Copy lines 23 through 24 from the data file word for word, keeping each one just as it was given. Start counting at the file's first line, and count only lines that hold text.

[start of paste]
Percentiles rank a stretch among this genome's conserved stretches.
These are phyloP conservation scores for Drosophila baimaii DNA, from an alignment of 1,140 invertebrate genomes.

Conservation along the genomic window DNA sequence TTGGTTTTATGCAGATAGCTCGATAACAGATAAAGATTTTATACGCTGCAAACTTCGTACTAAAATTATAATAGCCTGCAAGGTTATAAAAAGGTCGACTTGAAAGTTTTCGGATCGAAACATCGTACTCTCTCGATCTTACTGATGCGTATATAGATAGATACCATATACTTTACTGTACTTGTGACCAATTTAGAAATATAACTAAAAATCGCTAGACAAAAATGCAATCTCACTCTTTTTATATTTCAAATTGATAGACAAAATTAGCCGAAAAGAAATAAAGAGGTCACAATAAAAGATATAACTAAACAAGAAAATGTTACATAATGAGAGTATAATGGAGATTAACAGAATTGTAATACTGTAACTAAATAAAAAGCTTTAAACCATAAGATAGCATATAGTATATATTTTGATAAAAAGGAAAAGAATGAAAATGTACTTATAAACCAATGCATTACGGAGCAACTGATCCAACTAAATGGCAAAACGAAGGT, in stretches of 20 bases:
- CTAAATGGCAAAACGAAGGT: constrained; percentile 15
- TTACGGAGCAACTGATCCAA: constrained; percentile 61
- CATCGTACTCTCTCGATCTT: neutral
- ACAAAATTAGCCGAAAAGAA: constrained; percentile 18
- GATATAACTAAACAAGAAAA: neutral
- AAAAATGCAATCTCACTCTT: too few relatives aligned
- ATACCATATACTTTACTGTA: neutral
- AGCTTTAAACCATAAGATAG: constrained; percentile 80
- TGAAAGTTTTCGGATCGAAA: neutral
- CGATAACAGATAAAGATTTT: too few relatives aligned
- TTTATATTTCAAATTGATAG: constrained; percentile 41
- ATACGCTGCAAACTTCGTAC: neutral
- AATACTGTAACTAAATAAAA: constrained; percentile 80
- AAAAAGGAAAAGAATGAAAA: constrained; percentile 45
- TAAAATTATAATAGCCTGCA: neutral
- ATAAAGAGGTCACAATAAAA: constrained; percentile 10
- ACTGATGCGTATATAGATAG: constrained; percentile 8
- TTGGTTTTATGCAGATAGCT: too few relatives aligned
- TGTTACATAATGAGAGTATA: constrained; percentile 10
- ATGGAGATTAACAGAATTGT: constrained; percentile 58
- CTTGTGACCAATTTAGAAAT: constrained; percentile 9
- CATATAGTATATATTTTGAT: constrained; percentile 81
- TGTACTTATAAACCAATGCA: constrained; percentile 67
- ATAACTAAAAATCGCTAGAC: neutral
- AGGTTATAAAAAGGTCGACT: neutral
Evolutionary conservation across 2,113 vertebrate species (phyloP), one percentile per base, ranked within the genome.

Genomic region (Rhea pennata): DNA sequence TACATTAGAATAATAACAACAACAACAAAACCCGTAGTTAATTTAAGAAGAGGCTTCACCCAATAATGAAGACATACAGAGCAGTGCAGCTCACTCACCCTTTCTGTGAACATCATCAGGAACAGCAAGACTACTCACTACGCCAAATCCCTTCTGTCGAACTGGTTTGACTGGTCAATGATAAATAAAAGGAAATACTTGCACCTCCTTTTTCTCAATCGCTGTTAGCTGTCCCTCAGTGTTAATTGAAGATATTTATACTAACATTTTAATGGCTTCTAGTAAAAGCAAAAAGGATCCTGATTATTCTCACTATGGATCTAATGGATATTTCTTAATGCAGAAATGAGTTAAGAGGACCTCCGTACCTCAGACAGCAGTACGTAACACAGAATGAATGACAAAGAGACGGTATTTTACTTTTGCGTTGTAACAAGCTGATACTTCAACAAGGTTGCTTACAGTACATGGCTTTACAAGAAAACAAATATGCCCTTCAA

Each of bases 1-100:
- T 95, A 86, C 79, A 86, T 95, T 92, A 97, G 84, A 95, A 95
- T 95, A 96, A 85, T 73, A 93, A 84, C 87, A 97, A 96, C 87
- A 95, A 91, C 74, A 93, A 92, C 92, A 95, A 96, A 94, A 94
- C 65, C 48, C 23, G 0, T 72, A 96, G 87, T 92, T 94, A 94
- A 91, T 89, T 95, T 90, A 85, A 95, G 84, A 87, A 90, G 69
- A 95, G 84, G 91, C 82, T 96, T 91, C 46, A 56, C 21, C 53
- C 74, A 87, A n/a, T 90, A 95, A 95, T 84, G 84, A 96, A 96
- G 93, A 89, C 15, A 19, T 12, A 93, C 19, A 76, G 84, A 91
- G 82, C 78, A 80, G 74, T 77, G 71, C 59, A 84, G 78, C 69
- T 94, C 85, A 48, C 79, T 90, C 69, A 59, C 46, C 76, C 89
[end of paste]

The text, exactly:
- ATGGAGATTAACAGAATTGT: constrained; percentile 58
- CTTGTGACCAATTTAGAAAT: constrained; percentile 9